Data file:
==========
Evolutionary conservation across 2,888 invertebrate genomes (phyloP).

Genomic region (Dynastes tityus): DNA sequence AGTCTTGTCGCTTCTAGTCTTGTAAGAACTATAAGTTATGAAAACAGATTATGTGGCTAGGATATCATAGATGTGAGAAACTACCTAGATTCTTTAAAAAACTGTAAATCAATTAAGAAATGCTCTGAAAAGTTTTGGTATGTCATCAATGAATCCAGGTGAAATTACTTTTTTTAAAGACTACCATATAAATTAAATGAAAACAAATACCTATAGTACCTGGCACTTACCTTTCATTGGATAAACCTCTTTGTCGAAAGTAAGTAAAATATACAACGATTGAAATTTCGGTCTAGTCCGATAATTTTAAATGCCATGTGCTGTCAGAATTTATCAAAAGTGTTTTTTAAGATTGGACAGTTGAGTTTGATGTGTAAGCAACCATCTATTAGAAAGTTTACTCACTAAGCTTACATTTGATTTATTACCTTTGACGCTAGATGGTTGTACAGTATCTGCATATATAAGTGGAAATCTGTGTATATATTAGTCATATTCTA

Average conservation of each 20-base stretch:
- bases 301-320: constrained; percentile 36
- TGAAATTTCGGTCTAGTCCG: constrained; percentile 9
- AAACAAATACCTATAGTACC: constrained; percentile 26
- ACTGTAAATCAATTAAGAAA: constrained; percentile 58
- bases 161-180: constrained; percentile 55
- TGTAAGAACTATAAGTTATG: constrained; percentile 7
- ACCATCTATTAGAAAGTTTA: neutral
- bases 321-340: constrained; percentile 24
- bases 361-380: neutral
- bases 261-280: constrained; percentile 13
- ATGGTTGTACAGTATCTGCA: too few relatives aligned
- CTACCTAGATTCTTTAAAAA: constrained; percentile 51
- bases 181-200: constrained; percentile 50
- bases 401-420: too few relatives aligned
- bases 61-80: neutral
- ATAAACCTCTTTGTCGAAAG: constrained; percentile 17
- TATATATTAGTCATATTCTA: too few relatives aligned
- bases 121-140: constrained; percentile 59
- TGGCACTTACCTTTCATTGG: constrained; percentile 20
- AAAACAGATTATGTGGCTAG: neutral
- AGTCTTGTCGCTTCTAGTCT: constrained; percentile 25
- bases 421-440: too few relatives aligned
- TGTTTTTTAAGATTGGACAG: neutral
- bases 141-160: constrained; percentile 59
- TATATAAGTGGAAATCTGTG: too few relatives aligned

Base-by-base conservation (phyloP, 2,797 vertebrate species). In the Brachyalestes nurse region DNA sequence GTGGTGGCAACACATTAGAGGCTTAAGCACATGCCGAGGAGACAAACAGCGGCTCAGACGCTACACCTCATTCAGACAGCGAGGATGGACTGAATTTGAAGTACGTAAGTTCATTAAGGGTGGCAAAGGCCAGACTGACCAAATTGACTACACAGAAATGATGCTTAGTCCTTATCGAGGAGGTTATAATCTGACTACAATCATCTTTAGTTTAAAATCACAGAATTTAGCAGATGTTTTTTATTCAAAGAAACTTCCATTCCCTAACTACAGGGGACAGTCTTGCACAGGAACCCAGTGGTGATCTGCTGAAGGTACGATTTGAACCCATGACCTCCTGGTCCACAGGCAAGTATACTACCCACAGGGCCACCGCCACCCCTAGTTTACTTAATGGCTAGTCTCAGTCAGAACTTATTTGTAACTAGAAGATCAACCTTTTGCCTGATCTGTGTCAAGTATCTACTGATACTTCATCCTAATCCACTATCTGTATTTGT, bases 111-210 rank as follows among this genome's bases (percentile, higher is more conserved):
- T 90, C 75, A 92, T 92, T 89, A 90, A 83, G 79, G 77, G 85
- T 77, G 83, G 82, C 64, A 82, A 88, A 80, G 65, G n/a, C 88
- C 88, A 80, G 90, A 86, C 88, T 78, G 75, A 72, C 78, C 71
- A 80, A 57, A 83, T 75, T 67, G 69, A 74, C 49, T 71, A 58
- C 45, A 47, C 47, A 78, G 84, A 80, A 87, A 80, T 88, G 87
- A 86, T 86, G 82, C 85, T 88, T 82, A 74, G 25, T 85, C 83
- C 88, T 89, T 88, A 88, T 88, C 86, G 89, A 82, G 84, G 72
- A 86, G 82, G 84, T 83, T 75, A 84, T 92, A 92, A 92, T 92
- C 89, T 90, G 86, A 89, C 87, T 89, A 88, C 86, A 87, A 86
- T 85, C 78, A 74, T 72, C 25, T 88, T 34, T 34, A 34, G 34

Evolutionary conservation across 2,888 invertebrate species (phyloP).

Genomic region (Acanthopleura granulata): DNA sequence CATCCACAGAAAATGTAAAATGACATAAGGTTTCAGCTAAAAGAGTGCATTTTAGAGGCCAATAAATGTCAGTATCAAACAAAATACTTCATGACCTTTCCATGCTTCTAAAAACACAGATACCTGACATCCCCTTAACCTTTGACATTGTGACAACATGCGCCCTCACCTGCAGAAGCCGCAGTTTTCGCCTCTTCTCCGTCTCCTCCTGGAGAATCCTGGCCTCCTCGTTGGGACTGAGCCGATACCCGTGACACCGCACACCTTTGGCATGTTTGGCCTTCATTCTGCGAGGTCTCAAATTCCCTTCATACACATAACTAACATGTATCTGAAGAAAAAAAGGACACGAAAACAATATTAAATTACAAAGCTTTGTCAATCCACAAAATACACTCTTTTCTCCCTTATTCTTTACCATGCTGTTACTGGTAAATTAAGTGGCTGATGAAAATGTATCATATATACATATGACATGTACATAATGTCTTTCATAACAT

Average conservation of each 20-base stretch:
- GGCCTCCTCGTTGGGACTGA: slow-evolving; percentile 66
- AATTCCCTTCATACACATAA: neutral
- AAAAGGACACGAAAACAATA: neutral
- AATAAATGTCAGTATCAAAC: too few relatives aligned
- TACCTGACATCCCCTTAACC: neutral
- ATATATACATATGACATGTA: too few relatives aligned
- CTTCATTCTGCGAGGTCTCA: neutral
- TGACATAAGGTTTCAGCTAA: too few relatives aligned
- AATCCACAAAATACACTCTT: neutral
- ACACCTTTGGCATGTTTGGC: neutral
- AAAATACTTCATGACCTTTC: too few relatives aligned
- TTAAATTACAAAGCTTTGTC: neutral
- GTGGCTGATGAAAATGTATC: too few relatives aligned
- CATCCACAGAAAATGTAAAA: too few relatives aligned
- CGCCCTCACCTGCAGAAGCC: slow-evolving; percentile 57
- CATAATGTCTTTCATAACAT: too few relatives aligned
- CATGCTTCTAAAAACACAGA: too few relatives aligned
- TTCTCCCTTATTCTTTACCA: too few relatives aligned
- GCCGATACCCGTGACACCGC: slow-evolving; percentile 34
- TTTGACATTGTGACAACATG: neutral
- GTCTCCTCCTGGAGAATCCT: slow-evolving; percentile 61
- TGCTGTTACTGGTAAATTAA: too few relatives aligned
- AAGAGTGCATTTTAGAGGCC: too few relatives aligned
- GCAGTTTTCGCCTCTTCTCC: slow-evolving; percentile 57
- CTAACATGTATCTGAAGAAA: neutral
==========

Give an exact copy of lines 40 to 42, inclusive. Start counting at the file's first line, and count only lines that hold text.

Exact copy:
Evolutionary conservation across 2,888 invertebrate species (phyloP).

Genomic region (Acanthopleura granulata): DNA sequence CATCCACAGAAAATGTAAAATGACATAAGGTTTCAGCTAAAAGAGTGCATTTTAGAGGCCAATAAATGTCAGTATCAAACAAAATACTTCATGACCTTTCCATGCTTCTAAAAACACAGATACCTGACATCCCCTTAACCTTTGACATTGTGACAACATGCGCCCTCACCTGCAGAAGCCGCAGTTTTCGCCTCTTCTCCGTCTCCTCCTGGAGAATCCTGGCCTCCTCGTTGGGACTGAGCCGATACCCGTGACACCGCACACCTTTGGCATGTTTGGCCTTCATTCTGCGAGGTCTCAAATTCCCTTCATACACATAACTAACATGTATCTGAAGAAAAAAAGGACACGAAAACAATATTAAATTACAAAGCTTTGTCAATCCACAAAATACACTCTTTTCTCCCTTATTCTTTACCATGCTGTTACTGGTAAATTAAGTGGCTGATGAAAATGTATCATATATACATATGACATGTACATAATGTCTTTCATAACAT

Average conservation of each 20-base stretch: